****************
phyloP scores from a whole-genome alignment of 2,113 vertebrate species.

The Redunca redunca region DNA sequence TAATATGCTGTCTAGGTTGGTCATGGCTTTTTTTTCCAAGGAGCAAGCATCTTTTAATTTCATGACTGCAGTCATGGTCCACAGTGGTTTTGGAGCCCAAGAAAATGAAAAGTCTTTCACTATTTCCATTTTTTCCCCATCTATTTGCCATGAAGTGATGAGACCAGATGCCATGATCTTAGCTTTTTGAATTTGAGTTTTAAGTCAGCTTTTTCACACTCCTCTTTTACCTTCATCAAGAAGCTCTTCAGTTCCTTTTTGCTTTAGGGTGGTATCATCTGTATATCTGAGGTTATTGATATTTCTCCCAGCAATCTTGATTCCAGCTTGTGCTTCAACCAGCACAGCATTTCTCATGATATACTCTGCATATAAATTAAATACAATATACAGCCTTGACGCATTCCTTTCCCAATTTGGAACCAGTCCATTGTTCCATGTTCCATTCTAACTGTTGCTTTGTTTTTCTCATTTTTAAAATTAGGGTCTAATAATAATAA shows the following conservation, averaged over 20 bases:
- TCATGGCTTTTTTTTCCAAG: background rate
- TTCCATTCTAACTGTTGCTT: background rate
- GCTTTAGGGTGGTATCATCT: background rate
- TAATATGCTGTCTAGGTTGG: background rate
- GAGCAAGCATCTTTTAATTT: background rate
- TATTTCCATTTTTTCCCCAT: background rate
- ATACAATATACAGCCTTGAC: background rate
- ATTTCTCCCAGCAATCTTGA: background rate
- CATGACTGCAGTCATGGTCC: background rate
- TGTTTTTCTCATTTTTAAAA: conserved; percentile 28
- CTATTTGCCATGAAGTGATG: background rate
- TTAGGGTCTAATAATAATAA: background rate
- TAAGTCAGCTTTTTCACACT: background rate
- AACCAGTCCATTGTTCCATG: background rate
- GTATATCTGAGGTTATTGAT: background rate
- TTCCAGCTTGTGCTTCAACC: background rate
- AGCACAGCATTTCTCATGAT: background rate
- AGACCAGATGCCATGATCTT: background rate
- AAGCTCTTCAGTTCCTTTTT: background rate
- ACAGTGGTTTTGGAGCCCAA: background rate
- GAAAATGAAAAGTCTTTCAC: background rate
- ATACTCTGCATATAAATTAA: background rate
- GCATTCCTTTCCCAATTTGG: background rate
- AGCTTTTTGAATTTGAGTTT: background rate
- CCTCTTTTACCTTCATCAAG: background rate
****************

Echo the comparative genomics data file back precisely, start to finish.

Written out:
phyloP scores from a whole-genome alignment of 2,113 vertebrate species.

The Redunca redunca region DNA sequence TAATATGCTGTCTAGGTTGGTCATGGCTTTTTTTTCCAAGGAGCAAGCATCTTTTAATTTCATGACTGCAGTCATGGTCCACAGTGGTTTTGGAGCCCAAGAAAATGAAAAGTCTTTCACTATTTCCATTTTTTCCCCATCTATTTGCCATGAAGTGATGAGACCAGATGCCATGATCTTAGCTTTTTGAATTTGAGTTTTAAGTCAGCTTTTTCACACTCCTCTTTTACCTTCATCAAGAAGCTCTTCAGTTCCTTTTTGCTTTAGGGTGGTATCATCTGTATATCTGAGGTTATTGATATTTCTCCCAGCAATCTTGATTCCAGCTTGTGCTTCAACCAGCACAGCATTTCTCATGATATACTCTGCATATAAATTAAATACAATATACAGCCTTGACGCATTCCTTTCCCAATTTGGAACCAGTCCATTGTTCCATGTTCCATTCTAACTGTTGCTTTGTTTTTCTCATTTTTAAAATTAGGGTCTAATAATAATAA shows the following conservation, averaged over 20 bases:
- TCATGGCTTTTTTTTCCAAG: background rate
- TTCCATTCTAACTGTTGCTT: background rate
- GCTTTAGGGTGGTATCATCT: background rate
- TAATATGCTGTCTAGGTTGG: background rate
- GAGCAAGCATCTTTTAATTT: background rate
- TATTTCCATTTTTTCCCCAT: background rate
- ATACAATATACAGCCTTGAC: background rate
- ATTTCTCCCAGCAATCTTGA: background rate
- CATGACTGCAGTCATGGTCC: background rate
- TGTTTTTCTCATTTTTAAAA: conserved; percentile 28
- CTATTTGCCATGAAGTGATG: background rate
- TTAGGGTCTAATAATAATAA: background rate
- TAAGTCAGCTTTTTCACACT: background rate
- AACCAGTCCATTGTTCCATG: background rate
- GTATATCTGAGGTTATTGAT: background rate
- TTCCAGCTTGTGCTTCAACC: background rate
- AGCACAGCATTTCTCATGAT: background rate
- AGACCAGATGCCATGATCTT: background rate
- AAGCTCTTCAGTTCCTTTTT: background rate
- ACAGTGGTTTTGGAGCCCAA: background rate
- GAAAATGAAAAGTCTTTCAC: background rate
- ATACTCTGCATATAAATTAA: background rate
- GCATTCCTTTCCCAATTTGG: background rate
- AGCTTTTTGAATTTGAGTTT: background rate
- CCTCTTTTACCTTCATCAAG: background rate